Germany is not necessarily a country one associates with Indian traditions. Yet the Ruhr, a region traditionally known for its coal mining and steel tempering, is now also home to one of Europe’s largest Hindu temples.
Hindu women worship in their own temple in Germany
It began as the dream of a single Hindu priest. Now, it has become a reality. Siva Paskaran’s years of hard work and unflagging dedication to fulfill this dream have paid off, much to the delight of Europe’s Hindu community.
On July 7th, Europe’s largest Hindu temple will be officially opened in Uentrop, the industrial zone outside of the small town of Hamm. Here, nestled between a meat-packing factory and a component manufacturer, the temple’s two towers jut out above the flat roofs of the adjoining buildings.
The fact that the temple - devoted to the goddess Sri Kamadchi Ampal – has been built here is somewhat of a coincidence. Or it could be an act of providence, says Paskaran.
17 years ago, Paskarakurukkal, as the priest’s spiritual name reads, arrived in Germany as a refugee from war-torn Sri Lanka. He was on his way from Berlin to Paris. But when the train pulled into Hamm, a very simple reason made him get out: hunger. For him, this was a sign from above that he should stay here and build a temple.
A special significance for European Hindus
Over 15,000 people come from all over Europe for the annual festival honoring Sri Kamadchi Ampal. The streets, which are usually filled with delivery trucks, are then full of women in colorful saris, laughing children and holy men.
Many of the men go into a trance and have spears pierced through their cheeks. Others have hooks in their naked backs and are attached to ropes, which pull tautly at their pierced skin. Another group – clad only in loincloths – waits for the procession to begin. These men have the honor of rolling the two kilometers behind the wagon carrying the goddess, their hands above their heads, clasped to a coconut.
It’s an unusual sight, here in the middle of Germany’s industrial heartland.
This year’s celebrations, which took place shortly before the official temple opening, had a special meaning for the participants. Finally, the Hindu community has their own place of worship just like back home in Sri Lanka.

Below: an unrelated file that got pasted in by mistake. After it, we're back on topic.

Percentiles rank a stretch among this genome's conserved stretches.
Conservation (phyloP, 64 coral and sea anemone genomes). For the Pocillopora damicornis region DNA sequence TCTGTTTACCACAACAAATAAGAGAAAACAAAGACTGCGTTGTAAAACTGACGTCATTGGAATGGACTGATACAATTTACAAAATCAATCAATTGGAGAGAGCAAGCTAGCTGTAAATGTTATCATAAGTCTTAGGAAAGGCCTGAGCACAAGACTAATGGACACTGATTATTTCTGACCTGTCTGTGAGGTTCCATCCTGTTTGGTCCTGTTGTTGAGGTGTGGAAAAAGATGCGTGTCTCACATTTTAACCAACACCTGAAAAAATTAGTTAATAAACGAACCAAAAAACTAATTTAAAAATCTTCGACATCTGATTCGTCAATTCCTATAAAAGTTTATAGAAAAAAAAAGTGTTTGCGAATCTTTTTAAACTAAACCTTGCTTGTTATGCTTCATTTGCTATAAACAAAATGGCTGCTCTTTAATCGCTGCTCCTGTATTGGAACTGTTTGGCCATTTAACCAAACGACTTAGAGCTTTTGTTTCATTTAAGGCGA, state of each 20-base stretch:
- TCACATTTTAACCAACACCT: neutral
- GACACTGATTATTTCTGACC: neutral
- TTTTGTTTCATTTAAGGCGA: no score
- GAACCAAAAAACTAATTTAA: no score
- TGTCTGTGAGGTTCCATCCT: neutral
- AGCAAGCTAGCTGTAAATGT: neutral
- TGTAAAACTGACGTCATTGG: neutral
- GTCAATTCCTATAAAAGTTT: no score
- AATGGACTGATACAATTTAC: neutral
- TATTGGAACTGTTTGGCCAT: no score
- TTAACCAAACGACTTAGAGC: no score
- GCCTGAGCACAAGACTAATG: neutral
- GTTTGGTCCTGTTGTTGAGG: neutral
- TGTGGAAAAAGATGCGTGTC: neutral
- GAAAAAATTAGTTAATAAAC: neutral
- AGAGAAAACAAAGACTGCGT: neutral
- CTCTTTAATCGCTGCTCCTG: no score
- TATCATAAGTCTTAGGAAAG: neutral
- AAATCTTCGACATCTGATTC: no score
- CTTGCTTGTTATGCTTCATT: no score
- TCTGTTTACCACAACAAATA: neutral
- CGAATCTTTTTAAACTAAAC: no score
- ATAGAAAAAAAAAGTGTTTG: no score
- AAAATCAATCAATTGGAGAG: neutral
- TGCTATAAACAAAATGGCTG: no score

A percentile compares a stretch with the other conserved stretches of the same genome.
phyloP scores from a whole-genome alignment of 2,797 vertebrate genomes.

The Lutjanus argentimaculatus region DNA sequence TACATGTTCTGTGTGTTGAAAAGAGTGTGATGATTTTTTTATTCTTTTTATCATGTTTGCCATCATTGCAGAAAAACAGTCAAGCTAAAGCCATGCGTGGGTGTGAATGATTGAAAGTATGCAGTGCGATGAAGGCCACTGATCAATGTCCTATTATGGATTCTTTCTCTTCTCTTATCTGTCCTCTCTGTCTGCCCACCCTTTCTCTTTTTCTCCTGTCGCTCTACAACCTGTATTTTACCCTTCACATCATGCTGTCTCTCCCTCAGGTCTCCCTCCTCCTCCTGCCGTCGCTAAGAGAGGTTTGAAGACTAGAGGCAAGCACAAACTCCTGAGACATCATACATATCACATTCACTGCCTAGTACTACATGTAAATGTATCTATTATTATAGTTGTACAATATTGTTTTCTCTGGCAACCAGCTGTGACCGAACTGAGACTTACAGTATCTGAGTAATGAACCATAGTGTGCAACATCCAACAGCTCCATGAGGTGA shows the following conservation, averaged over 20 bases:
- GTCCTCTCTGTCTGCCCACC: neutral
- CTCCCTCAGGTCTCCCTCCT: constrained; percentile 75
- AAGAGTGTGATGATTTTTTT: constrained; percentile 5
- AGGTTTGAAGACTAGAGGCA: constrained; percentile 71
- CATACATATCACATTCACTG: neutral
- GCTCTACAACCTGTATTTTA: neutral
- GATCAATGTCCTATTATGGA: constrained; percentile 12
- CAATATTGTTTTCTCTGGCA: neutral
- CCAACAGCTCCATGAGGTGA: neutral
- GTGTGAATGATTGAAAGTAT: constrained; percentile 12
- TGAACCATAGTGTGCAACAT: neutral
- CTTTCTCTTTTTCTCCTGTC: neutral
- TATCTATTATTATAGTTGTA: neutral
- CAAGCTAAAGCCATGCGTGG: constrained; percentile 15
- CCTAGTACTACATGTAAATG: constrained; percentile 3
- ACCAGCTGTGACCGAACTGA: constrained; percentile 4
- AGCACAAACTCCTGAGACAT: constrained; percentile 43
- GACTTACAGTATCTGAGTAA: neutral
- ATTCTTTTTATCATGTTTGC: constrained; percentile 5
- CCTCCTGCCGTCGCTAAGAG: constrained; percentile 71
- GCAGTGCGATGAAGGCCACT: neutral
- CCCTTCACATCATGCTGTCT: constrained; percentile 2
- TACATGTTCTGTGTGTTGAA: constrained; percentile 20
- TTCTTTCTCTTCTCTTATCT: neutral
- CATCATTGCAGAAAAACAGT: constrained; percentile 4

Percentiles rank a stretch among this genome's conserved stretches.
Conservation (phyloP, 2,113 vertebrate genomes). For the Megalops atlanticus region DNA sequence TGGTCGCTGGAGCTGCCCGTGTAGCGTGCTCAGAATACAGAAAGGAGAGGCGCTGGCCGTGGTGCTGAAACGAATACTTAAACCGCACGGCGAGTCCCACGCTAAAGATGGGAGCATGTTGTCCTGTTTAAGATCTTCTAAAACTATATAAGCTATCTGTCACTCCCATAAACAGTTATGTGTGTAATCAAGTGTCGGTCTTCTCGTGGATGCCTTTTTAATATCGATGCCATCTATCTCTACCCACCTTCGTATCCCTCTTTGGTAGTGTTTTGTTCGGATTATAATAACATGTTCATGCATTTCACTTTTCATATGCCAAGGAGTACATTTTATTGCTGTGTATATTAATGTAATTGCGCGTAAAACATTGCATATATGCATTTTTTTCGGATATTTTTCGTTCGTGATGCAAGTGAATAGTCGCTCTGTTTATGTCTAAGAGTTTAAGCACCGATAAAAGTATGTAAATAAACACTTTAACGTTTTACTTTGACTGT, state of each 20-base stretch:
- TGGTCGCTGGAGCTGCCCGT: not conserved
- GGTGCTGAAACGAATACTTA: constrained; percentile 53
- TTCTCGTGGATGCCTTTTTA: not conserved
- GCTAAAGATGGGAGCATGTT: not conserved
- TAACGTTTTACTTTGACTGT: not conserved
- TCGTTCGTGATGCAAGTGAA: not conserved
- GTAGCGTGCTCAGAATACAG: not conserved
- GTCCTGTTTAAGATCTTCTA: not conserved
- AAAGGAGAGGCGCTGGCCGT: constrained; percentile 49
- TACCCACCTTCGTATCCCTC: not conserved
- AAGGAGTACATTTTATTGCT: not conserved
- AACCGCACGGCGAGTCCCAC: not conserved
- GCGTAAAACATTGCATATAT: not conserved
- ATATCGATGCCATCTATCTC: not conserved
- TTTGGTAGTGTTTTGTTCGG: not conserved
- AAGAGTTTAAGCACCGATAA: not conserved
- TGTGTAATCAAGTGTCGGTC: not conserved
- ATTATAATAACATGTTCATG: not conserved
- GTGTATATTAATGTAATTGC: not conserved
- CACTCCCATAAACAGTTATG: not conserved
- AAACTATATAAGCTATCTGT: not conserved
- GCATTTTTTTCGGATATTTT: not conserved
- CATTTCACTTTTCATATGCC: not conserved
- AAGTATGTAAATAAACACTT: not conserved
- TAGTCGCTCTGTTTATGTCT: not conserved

"In our home country, there’s a temple on every street corner," says one man. "I’m really glad that our culture now has a temple in Germany." Another worshipper says it’s important for Hindus to be able to maintain and practice their religion. "There aren’t a lot of possibilities for us otherwise, so it has a special significance."
A once-in-a-lifetime opportunity
Paskaran was lucky to find inexpensive - and suitable - land in Uentrop. It offers a good connection to the highway, there are no immediate neighbors who could feel disturbed by the festivities, and it’s close to flowing water, which is necessary for the Hindu’s ritual baths.
But the priest needed a German architect to realize his dreams. So Paskaran opened the yellow pages and, allowing himself to be guided by fate, randomly pointed to a name: Heinz-Rainer Eichhorst.
The architect had no experience in designing temples and had never even been to India. But that didn’t stop him. Eichhorst was thrilled by the challenge of the project. He packed his bags and accompanied the priest for three weeks through South India to view large temple complexes.
"You only get the chance to do a project like this once in a lifetime," he says. "It’s so unusual and so interesting."
A difficult task, but not impossible
Paskaran is financing the 1.4 million euro ($1.3 million) structure solely through donations, which means that a large part of the bill is still unpaid – including Eichhorst’s fee. But money is not the architect’s primary motivation, he says.
"Of course, it’s work, but it’s also become a hobby in the meantime. It’s so wonderful to realize this project with the priest. It really means a lot to me to be a part of it."
When asked if he gets frustrated that the whole project is taking so long, Paskaran get says it’s all about taking one day at a time.
"No, I don’t have any problems," he says. "I don’t try to finish everything in a day, but rather gradually. Then, it isn’t hard."
And when this small man with the colorful clothing and the gleaming eyes officially opens the temple on July 7th after 17 years of dreaming, he’ll know that his efforts were certainly worthwhile.